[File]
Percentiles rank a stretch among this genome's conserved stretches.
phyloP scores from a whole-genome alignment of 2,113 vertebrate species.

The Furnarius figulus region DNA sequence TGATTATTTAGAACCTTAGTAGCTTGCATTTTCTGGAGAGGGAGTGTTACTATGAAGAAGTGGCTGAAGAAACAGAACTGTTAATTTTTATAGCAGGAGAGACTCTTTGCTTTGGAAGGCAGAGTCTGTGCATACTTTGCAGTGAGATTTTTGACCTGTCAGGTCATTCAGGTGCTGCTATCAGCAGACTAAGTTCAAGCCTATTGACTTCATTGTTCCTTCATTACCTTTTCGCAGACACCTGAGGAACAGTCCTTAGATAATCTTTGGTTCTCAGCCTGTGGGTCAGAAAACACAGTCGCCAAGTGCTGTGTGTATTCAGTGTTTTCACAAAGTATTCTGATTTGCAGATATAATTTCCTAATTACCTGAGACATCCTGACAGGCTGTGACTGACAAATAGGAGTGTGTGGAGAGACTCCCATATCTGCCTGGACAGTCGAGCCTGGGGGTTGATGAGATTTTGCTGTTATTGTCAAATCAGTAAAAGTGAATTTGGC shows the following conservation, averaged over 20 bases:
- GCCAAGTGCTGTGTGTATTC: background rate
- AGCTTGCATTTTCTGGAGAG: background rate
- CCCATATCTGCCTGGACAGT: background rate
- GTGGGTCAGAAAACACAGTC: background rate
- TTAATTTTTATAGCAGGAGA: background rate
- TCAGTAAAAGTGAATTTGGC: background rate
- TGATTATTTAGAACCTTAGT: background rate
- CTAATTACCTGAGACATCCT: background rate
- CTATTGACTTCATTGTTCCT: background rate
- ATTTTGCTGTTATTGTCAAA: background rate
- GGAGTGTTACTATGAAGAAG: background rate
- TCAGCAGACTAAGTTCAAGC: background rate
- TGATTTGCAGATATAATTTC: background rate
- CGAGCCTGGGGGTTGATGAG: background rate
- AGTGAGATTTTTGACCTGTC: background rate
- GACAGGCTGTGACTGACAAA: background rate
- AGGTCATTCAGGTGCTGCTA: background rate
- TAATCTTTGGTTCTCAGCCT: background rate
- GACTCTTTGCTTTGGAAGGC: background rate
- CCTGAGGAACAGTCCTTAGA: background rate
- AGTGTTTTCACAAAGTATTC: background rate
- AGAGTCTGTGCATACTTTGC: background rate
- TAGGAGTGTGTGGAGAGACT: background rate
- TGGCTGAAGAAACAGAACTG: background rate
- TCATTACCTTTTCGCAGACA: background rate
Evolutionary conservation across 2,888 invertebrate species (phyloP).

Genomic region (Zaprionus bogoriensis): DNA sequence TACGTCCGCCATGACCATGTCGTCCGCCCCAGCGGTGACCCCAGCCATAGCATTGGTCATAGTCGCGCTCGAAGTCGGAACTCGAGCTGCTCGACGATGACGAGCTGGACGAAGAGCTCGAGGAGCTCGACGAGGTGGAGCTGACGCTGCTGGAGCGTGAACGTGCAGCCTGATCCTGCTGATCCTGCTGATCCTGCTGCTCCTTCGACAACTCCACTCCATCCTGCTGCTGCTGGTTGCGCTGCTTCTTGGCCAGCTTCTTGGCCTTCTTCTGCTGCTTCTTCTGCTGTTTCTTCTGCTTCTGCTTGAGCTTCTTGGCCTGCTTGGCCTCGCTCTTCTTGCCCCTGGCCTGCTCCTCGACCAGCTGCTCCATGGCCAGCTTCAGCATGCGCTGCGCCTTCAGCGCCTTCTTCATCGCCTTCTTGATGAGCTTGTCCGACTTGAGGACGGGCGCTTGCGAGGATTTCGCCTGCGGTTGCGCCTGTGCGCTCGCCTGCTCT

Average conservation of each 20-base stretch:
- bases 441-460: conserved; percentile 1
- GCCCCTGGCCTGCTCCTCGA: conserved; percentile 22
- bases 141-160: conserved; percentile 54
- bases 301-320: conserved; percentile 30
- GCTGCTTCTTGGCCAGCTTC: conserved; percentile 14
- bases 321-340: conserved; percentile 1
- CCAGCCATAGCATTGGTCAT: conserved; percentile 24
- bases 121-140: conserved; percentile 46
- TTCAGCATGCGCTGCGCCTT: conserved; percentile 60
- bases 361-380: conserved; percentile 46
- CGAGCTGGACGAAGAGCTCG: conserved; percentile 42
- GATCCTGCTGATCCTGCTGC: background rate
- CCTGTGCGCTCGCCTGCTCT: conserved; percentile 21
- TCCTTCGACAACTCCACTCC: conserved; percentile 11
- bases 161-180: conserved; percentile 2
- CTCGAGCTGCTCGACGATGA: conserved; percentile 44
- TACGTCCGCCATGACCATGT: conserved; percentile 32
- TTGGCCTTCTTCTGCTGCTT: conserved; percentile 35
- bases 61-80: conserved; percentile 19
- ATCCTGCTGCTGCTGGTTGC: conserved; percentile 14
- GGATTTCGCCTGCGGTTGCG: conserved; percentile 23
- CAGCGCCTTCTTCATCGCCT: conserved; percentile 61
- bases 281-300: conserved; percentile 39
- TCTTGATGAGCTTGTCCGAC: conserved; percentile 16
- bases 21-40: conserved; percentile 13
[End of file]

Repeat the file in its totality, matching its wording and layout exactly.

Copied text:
Percentiles rank a stretch among this genome's conserved stretches.
phyloP scores from a whole-genome alignment of 2,113 vertebrate species.

The Furnarius figulus region DNA sequence TGATTATTTAGAACCTTAGTAGCTTGCATTTTCTGGAGAGGGAGTGTTACTATGAAGAAGTGGCTGAAGAAACAGAACTGTTAATTTTTATAGCAGGAGAGACTCTTTGCTTTGGAAGGCAGAGTCTGTGCATACTTTGCAGTGAGATTTTTGACCTGTCAGGTCATTCAGGTGCTGCTATCAGCAGACTAAGTTCAAGCCTATTGACTTCATTGTTCCTTCATTACCTTTTCGCAGACACCTGAGGAACAGTCCTTAGATAATCTTTGGTTCTCAGCCTGTGGGTCAGAAAACACAGTCGCCAAGTGCTGTGTGTATTCAGTGTTTTCACAAAGTATTCTGATTTGCAGATATAATTTCCTAATTACCTGAGACATCCTGACAGGCTGTGACTGACAAATAGGAGTGTGTGGAGAGACTCCCATATCTGCCTGGACAGTCGAGCCTGGGGGTTGATGAGATTTTGCTGTTATTGTCAAATCAGTAAAAGTGAATTTGGC shows the following conservation, averaged over 20 bases:
- GCCAAGTGCTGTGTGTATTC: background rate
- AGCTTGCATTTTCTGGAGAG: background rate
- CCCATATCTGCCTGGACAGT: background rate
- GTGGGTCAGAAAACACAGTC: background rate
- TTAATTTTTATAGCAGGAGA: background rate
- TCAGTAAAAGTGAATTTGGC: background rate
- TGATTATTTAGAACCTTAGT: background rate
- CTAATTACCTGAGACATCCT: background rate
- CTATTGACTTCATTGTTCCT: background rate
- ATTTTGCTGTTATTGTCAAA: background rate
- GGAGTGTTACTATGAAGAAG: background rate
- TCAGCAGACTAAGTTCAAGC: background rate
- TGATTTGCAGATATAATTTC: background rate
- CGAGCCTGGGGGTTGATGAG: background rate
- AGTGAGATTTTTGACCTGTC: background rate
- GACAGGCTGTGACTGACAAA: background rate
- AGGTCATTCAGGTGCTGCTA: background rate
- TAATCTTTGGTTCTCAGCCT: background rate
- GACTCTTTGCTTTGGAAGGC: background rate
- CCTGAGGAACAGTCCTTAGA: background rate
- AGTGTTTTCACAAAGTATTC: background rate
- AGAGTCTGTGCATACTTTGC: background rate
- TAGGAGTGTGTGGAGAGACT: background rate
- TGGCTGAAGAAACAGAACTG: background rate
- TCATTACCTTTTCGCAGACA: background rate
Evolutionary conservation across 2,888 invertebrate species (phyloP).

Genomic region (Zaprionus bogoriensis): DNA sequence TACGTCCGCCATGACCATGTCGTCCGCCCCAGCGGTGACCCCAGCCATAGCATTGGTCATAGTCGCGCTCGAAGTCGGAACTCGAGCTGCTCGACGATGACGAGCTGGACGAAGAGCTCGAGGAGCTCGACGAGGTGGAGCTGACGCTGCTGGAGCGTGAACGTGCAGCCTGATCCTGCTGATCCTGCTGATCCTGCTGCTCCTTCGACAACTCCACTCCATCCTGCTGCTGCTGGTTGCGCTGCTTCTTGGCCAGCTTCTTGGCCTTCTTCTGCTGCTTCTTCTGCTGTTTCTTCTGCTTCTGCTTGAGCTTCTTGGCCTGCTTGGCCTCGCTCTTCTTGCCCCTGGCCTGCTCCTCGACCAGCTGCTCCATGGCCAGCTTCAGCATGCGCTGCGCCTTCAGCGCCTTCTTCATCGCCTTCTTGATGAGCTTGTCCGACTTGAGGACGGGCGCTTGCGAGGATTTCGCCTGCGGTTGCGCCTGTGCGCTCGCCTGCTCT

Average conservation of each 20-base stretch:
- bases 441-460: conserved; percentile 1
- GCCCCTGGCCTGCTCCTCGA: conserved; percentile 22
- bases 141-160: conserved; percentile 54
- bases 301-320: conserved; percentile 30
- GCTGCTTCTTGGCCAGCTTC: conserved; percentile 14
- bases 321-340: conserved; percentile 1
- CCAGCCATAGCATTGGTCAT: conserved; percentile 24
- bases 121-140: conserved; percentile 46
- TTCAGCATGCGCTGCGCCTT: conserved; percentile 60
- bases 361-380: conserved; percentile 46
- CGAGCTGGACGAAGAGCTCG: conserved; percentile 42
- GATCCTGCTGATCCTGCTGC: background rate
- CCTGTGCGCTCGCCTGCTCT: conserved; percentile 21
- TCCTTCGACAACTCCACTCC: conserved; percentile 11
- bases 161-180: conserved; percentile 2
- CTCGAGCTGCTCGACGATGA: conserved; percentile 44
- TACGTCCGCCATGACCATGT: conserved; percentile 32
- TTGGCCTTCTTCTGCTGCTT: conserved; percentile 35
- bases 61-80: conserved; percentile 19
- ATCCTGCTGCTGCTGGTTGC: conserved; percentile 14
- GGATTTCGCCTGCGGTTGCG: conserved; percentile 23
- CAGCGCCTTCTTCATCGCCT: conserved; percentile 61
- bases 281-300: conserved; percentile 39
- TCTTGATGAGCTTGTCCGAC: conserved; percentile 16
- bases 21-40: conserved; percentile 13